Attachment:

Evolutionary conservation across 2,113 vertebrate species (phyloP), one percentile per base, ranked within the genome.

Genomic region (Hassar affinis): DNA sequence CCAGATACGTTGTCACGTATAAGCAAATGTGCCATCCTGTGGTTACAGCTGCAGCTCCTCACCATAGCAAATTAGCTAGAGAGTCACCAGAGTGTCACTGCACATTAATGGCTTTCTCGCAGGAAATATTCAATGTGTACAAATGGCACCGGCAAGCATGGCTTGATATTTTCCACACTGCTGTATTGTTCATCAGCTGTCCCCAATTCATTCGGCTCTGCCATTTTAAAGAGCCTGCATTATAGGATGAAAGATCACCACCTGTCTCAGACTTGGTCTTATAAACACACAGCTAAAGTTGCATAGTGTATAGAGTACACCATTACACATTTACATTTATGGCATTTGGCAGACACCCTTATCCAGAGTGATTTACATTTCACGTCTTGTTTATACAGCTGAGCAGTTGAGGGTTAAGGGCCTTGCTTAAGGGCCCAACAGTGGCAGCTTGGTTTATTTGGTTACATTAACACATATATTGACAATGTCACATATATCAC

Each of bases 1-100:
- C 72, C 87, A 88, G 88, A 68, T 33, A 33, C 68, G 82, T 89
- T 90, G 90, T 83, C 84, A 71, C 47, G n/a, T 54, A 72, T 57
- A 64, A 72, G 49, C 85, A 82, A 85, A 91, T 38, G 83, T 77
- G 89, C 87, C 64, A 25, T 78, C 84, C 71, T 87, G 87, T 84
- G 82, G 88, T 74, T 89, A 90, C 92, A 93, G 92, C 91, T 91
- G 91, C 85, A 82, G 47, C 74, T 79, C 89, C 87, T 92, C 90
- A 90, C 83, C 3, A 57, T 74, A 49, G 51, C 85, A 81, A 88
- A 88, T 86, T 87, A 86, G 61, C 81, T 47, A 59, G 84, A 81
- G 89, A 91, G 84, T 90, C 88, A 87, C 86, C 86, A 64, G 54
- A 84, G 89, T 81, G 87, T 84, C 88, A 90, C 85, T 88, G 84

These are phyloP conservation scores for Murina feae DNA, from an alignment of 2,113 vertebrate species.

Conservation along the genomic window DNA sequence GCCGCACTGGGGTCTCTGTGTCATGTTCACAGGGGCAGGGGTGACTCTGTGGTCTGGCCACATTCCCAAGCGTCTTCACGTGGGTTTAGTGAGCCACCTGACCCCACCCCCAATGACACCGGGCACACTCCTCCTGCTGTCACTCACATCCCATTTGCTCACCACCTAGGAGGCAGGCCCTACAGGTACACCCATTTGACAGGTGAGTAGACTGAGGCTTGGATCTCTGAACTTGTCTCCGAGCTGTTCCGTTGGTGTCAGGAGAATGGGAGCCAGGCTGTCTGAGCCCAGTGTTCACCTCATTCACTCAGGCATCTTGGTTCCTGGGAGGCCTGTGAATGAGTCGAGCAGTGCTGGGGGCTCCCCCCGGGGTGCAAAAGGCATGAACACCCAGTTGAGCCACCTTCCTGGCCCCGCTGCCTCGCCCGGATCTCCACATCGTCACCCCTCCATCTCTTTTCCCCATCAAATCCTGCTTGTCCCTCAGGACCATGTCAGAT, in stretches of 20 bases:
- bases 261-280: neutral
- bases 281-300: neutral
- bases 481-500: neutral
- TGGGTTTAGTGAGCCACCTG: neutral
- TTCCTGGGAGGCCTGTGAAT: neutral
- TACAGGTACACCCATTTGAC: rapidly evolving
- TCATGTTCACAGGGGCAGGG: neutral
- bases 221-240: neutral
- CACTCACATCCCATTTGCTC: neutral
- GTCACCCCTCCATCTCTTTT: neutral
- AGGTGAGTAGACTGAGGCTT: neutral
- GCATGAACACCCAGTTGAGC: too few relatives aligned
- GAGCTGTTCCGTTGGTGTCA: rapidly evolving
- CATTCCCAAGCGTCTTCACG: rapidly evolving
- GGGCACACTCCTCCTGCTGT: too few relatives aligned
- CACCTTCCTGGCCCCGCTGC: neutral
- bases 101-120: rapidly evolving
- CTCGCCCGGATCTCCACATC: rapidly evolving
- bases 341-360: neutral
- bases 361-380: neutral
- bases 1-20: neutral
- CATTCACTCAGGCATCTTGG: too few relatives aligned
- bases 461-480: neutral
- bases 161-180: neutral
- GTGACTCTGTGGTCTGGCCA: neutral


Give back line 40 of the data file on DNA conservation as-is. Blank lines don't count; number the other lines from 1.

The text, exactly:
- GTGACTCTGTGGTCTGGCCA: neutral